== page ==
The key to attracting a developer to your project is being passionate and prepared. Treat them like you would an angel investor. When pitching them, let your passion shine through, enabling you to appeal on an emotional level. Then show them you are well prepared and have the necessary skills and resources to pull off your side of the deal.
When looking for a technical cofounder make sure you get to know them before you pitch them though. If successful, you’ll be spending a lot of time with this person so you want to make sure you get along.
Offer an app developer an equity split
Instead of finding a technical co-founder you could try pitching your idea to an app development company and see if you can interest them in partnering with you. Your pitch will need to be amazing and even then, be prepared for a lot of rejection.
App development companies get pitched to all the time and have seen passionate people like you build their apps and fail many times before. As a result, app development companies are generally very risk-averse when it comes to investing their time and resources in speculative ventures.
If it does happen it’ll usually require you to part with a big chunk of your company equity. Plus, the developer will want to see you have skin in the game so be prepared to have to cover at least part of the development cost.
Be careful of development companies who overquote then discount the project in exchange for equity. This is a fairly common practice and essentially means you are paying full price for the development of your app and giving away equity in your company at the same time. Always get multiple quotes, even if one developer is offering to take a partial equity payment so you know you are getting scammed.
Build a proof-of-concept
This will cost you money and not just loose change, but it can be a far more cost-effective way to get something to market and fast. The term proof-of-concept is a fairly lose one in and care refer to anything that is used to prove (or disprove) the value, merit or technical viability of an idea or concept.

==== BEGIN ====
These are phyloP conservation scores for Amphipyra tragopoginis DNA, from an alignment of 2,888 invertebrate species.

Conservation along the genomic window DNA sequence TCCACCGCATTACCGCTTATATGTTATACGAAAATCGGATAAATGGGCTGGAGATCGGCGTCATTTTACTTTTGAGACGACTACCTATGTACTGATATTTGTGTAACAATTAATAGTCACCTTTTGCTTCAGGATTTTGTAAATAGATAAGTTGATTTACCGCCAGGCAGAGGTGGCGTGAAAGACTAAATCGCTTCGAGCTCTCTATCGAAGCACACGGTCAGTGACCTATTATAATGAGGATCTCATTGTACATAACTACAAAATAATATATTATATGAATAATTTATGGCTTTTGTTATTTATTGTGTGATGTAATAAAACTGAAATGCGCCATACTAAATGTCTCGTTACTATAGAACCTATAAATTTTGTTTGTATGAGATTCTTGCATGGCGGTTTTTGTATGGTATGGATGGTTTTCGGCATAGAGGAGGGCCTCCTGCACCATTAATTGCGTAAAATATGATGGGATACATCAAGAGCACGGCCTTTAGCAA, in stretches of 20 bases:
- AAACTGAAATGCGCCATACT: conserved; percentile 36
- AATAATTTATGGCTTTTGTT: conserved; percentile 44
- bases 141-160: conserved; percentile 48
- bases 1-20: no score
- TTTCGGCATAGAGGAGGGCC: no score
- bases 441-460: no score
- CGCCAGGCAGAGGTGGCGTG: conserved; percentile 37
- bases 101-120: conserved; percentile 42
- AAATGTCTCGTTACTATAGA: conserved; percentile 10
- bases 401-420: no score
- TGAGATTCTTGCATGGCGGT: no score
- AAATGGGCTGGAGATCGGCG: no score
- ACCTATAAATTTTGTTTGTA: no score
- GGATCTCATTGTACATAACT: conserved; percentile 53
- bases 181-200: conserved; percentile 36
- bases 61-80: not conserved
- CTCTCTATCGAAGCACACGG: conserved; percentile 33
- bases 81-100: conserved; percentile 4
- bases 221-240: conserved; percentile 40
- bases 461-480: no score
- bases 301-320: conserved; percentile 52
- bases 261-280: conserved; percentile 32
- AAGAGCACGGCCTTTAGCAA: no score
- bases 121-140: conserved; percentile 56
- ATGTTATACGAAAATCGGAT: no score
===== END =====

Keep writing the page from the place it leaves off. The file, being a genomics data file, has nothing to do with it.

In the app world a proof-of-concept could take one of a few different forms. For example, before building a fully-fledged custom marketplace app you could put together a simple proof-of-concept web version using www.shopify.com.
You might pay a developer to spend a few days hacking together a rudimentary app that can serve as a proof-of-concept. Be prepared for something very bare-bones and not at all bug-free. There are also companies like www.dreamwalk.com.au that offer hackathon services to rapidly design and develop extremely basic but functional proof-of-concept apps. This can be a very cost-effective alternative if your app idea is a simple one.
These can be competitive to get into but if your idea is sound and you have what it takes to pull it off, this might be a good route for you.
Being accepted into an incubator program requires a big commitment on your part but in exchange you will be given access to resources, funding and expertise. The amount of each will depend on the particular incubator. For example, as part of their offering to startups https://antler.co includes funding, office space, coaching, mentors, assistance with legal, finance and other administrative tasks and connect you with corporates, experts and potential investors.
If your app idea solves a big problem, targets a specific niche or just sounds really appealing, you could try funding it through pre-sales.
You’ll need to setup a marketing website for your app and be able to accept payments. Customers will sign up for your closed beta launch or for exclusive early access to your app once it’s complete.
To attract visitors to your site you’ll need to promote it with Facebook ads, Google ads or some other form of advertising. The key is conveying the benefits of your app to the consumer in a very short period of time.
With pre-sales you’re asking people to fork out cash for something they may or may not get, some time in the future, so your pitch needs to be perfect. Be very visual in your presentation, push the benefits and make your target audience an offer they simply can’t say no to.
This is by no means an exhaustive list of alternatives and if anyone knows of other options I’d love to hear about them. What it does show is that being strapped for cash doesn’t mean its all over for your app idea. With a bit of creative thinking and a lot of hard work you could still make your dreams of being an app founder a reality. As the adage goes – Where there’s a will, there’s a way.